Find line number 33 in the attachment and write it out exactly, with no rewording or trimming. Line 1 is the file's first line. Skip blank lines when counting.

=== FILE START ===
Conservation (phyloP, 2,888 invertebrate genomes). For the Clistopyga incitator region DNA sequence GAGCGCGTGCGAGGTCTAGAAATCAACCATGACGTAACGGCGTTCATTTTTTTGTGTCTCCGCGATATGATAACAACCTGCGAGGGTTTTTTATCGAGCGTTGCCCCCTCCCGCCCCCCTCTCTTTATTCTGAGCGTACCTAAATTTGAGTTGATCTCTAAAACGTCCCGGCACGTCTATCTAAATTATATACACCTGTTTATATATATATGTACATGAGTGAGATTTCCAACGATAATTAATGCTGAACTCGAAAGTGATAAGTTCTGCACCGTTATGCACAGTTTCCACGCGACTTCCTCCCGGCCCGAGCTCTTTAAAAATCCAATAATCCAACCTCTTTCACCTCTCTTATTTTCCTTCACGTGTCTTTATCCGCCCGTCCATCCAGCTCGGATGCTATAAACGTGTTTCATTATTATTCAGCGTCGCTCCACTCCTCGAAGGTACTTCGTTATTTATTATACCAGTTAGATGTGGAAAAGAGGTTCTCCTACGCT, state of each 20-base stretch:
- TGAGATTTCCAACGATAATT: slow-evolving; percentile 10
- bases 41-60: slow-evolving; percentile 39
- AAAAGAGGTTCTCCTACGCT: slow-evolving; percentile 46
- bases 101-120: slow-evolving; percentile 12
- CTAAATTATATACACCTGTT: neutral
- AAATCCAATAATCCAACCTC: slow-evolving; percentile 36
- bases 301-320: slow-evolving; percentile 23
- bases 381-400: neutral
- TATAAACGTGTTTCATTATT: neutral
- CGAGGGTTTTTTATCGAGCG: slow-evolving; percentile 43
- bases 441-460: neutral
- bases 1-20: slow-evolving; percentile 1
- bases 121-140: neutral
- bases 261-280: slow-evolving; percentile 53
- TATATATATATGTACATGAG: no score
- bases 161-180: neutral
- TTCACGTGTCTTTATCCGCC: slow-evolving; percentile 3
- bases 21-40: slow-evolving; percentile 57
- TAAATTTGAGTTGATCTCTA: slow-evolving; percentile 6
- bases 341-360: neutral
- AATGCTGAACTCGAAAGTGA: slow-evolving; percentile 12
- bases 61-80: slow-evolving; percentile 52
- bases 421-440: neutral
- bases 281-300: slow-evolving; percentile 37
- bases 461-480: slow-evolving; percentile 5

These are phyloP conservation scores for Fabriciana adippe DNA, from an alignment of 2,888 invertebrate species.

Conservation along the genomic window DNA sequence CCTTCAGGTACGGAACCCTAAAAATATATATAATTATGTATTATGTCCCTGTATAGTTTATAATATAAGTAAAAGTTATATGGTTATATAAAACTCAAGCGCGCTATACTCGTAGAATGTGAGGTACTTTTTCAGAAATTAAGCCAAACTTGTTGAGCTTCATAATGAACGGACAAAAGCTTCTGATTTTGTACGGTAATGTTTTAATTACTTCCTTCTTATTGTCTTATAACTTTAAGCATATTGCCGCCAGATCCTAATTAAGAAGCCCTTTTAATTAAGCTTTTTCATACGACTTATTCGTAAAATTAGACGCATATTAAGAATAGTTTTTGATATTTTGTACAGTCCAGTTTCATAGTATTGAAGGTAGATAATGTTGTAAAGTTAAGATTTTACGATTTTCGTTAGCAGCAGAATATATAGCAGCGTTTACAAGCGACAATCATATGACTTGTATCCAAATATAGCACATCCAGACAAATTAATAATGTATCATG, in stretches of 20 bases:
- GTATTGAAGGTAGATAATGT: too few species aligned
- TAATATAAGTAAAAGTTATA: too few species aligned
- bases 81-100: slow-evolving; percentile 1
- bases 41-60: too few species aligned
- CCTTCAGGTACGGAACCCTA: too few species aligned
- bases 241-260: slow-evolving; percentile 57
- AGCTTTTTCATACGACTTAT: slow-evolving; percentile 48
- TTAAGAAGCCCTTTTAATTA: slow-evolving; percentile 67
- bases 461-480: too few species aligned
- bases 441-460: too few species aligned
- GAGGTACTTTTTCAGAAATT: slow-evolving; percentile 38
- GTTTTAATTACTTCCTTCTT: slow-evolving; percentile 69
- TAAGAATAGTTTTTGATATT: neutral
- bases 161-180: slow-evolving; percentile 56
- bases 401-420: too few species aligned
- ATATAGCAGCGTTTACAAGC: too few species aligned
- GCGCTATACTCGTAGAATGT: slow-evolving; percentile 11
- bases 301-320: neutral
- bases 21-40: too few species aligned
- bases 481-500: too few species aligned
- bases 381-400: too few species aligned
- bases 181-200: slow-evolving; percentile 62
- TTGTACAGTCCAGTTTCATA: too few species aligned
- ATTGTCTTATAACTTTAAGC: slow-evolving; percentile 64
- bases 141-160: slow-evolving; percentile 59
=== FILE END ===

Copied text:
- CCTTCAGGTACGGAACCCTA: too few species aligned